The Status of Research

Despite efforts on the part of civilians to monitor police conduct and measures taken by the police to modify their approaches to law enforcement, the issue of complaints against the police continues to persist. A sampling of recent newspaper headlines highlights this issue:

  • "Complaints against the police on the rise" (O'Flanagan)
  • "Commission, cops too close, hearing told" (Edmonton Sun, June 17, 2004, 22)
  • "Police shouldn't investigate themselves, forum told." (Thorne)
  • "Cop cleared of excessive use of force" (Harnett)
  • "RCMP resists oversight" ("RCMP resists")
  • "Police should not be investigating police" (Buffalo)

Several factors limit the relevance of current research on the effectiveness of civilian oversight. These are: the varying definitions of complaints, insufficient and incomplete documentation, and the types of research conducted.

Police misconduct is usually described in police service regulations of provincial Police Acts and other statutes governing police forces, internal policies of a police force, and codes of professional conduct. While there are many similarities between the various regulations and conduct codes, there are also substantial differences in defining what is meant by "discreditable conduct," "neglect of duty," "unnecessary exercise of authority," and other types of misconduct. Some police forces, as discussed below, do not define and categorize conflicts that are informally resolved as "complaints." This lack of consistency in defining complaints among various police jurisdictions severely limits the use of comparisons as a research tool (Fyfe).

Some authors argue that a broad-based classification system of complaints needs to be established (Holland). There have also been calls for the creation of a comprehensive code of practice detailing the rights of complainants and the rights of police officers, and the development of national guidelines to register complaints beyond the reports traditionally submitted to public officials by police forces. Major advances of this kind, however, have not occurred (United Kingdom Inspectorate).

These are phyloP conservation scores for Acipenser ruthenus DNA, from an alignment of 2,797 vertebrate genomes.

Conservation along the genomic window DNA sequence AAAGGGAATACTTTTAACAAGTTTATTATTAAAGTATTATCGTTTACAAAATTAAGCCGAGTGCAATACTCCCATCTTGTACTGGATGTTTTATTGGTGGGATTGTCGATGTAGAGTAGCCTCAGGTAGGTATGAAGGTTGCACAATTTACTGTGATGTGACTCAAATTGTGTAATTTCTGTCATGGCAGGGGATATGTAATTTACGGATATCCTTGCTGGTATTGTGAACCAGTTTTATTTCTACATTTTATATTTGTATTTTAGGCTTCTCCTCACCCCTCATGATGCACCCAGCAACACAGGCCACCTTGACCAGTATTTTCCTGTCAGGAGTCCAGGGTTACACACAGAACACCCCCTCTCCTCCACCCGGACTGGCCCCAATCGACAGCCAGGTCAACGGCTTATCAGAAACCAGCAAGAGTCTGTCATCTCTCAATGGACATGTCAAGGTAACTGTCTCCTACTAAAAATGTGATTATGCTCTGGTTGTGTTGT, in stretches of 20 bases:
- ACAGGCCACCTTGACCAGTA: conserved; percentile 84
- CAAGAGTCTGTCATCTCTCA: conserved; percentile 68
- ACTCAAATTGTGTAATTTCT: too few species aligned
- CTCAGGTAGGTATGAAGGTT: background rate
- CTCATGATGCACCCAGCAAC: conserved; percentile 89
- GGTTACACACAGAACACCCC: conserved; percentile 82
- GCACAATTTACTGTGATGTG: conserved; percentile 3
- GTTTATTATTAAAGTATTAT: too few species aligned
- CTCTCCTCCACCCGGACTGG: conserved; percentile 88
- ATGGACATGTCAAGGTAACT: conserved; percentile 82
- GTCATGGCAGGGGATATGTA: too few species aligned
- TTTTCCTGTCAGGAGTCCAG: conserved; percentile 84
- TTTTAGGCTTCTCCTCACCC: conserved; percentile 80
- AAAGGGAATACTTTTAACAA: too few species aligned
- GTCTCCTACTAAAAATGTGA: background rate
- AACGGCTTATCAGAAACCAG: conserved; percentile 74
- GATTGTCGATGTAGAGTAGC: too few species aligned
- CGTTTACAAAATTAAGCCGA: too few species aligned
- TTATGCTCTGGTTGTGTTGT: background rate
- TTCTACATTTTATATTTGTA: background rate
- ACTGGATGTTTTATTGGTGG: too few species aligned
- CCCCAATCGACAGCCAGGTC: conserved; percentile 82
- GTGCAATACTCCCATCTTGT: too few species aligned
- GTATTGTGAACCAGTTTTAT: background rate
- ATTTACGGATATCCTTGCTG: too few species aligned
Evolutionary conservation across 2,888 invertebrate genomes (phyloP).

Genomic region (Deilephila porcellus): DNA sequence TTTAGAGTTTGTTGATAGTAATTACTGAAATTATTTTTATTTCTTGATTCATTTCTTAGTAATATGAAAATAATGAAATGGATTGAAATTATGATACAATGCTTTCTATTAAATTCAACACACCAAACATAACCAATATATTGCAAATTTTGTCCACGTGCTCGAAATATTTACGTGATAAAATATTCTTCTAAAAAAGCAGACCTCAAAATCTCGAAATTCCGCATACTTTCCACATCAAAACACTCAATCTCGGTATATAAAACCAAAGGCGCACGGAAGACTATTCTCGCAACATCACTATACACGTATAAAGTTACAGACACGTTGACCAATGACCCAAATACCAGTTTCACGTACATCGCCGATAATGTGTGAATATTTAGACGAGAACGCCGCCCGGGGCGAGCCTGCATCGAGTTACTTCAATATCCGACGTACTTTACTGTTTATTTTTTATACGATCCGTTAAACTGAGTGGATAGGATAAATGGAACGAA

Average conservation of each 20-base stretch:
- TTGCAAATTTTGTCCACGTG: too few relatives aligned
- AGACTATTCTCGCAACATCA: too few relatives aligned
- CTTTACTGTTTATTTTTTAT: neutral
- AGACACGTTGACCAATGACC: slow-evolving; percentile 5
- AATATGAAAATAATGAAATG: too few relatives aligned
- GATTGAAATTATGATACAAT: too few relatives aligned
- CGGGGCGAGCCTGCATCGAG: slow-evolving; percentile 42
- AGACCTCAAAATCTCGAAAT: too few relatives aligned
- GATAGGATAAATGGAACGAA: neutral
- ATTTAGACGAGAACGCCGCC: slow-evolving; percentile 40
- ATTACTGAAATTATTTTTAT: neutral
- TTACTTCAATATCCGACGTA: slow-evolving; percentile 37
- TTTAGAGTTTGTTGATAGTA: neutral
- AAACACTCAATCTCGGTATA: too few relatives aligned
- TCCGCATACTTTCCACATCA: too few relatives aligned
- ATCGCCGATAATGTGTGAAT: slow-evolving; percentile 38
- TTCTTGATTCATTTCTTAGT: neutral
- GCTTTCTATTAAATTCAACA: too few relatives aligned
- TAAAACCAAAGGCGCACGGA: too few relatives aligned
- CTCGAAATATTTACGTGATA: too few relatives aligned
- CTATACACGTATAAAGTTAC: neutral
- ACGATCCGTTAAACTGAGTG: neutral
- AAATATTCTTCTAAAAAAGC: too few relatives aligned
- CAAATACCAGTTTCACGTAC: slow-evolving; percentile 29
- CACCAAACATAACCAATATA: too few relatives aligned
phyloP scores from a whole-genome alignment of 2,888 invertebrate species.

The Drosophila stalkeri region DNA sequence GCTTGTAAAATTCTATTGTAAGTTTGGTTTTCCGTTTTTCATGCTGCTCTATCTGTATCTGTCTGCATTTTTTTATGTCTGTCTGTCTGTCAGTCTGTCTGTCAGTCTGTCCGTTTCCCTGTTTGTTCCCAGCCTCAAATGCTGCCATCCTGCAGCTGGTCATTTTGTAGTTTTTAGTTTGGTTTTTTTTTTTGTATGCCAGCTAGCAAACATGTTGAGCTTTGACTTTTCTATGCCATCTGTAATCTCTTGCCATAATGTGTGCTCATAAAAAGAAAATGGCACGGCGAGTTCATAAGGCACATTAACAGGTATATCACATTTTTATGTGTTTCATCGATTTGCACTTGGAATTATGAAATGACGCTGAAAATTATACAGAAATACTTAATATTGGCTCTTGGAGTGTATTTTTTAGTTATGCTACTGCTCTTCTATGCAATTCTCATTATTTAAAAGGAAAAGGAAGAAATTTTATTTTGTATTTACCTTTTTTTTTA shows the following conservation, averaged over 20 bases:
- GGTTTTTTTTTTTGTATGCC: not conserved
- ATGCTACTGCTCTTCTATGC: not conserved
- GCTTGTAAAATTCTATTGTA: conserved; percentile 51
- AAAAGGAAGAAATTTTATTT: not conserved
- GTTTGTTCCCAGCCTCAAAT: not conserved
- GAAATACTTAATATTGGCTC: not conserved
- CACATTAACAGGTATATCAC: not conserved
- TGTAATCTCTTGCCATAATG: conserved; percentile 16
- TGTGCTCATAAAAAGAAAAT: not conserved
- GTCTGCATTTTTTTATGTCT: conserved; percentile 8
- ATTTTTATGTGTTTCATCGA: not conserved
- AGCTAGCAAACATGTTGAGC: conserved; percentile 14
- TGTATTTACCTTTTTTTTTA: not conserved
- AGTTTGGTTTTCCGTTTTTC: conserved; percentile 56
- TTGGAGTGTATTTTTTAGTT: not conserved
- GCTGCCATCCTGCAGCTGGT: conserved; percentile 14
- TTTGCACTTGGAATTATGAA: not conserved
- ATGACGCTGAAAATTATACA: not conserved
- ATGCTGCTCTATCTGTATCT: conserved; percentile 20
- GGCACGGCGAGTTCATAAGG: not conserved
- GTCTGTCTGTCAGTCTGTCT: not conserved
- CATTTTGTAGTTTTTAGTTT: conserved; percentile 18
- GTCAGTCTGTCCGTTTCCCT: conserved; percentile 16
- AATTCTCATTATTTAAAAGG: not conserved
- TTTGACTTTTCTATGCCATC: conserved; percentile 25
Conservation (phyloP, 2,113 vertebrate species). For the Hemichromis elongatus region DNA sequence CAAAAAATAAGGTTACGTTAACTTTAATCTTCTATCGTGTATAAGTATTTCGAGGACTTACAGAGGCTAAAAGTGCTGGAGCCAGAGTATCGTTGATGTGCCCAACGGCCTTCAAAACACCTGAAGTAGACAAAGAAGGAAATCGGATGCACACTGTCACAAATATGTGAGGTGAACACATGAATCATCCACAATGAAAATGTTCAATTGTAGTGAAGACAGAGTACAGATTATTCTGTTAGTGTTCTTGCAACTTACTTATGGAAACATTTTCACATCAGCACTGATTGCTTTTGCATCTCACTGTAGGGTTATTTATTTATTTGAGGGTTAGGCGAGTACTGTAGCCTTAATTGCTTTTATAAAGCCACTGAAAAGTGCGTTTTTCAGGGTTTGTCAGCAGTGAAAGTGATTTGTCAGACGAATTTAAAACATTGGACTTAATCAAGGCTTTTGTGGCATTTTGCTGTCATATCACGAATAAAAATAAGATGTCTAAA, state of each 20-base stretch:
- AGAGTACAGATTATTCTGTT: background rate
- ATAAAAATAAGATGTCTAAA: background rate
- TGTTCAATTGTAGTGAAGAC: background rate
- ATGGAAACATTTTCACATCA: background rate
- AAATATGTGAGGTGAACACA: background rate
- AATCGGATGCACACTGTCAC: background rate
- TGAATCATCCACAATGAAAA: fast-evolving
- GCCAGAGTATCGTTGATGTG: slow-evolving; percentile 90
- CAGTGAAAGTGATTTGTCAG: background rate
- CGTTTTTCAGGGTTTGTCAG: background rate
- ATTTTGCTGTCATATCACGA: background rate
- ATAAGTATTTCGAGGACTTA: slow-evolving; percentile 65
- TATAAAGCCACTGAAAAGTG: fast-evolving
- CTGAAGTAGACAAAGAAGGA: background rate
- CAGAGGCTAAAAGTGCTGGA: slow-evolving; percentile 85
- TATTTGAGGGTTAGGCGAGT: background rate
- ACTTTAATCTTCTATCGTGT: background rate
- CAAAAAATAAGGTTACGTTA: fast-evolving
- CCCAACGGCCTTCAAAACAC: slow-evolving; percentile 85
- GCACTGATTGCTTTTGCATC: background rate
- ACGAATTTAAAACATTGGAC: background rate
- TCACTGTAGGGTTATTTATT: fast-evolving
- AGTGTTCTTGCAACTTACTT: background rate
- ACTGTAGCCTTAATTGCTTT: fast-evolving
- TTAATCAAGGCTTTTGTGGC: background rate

A second limitation is that documentation on incidents reporting police misconduct within police forces and in civilian review bodies generally tends to be incomplete and insufficient for research purposes (Grant). The Calgary Police Service, for example, follows this practice:

With respect to record keeping, a public complaint is not formally documented as a "complaint" with the CPS until all opportunities for informal resolution have been exhausted or ruled out...The down side of this approach is that, unless the complaint came to the PSS [Professional Standards Section], no record of the complaint is kept and no statistics generated. When a complaint is reported or referred to the PSS, that office documents it as a "Contact Note". Contact Notes in the PSS are counted. If a complaint received by a District Office is referred to the PSS, it too will be counted. Otherwise, the District Offices of the CPS do not keep statistics on their complaints and that information is lost [JHSA's italics] (Calgary Police Commission 2002 Annual Report, 8).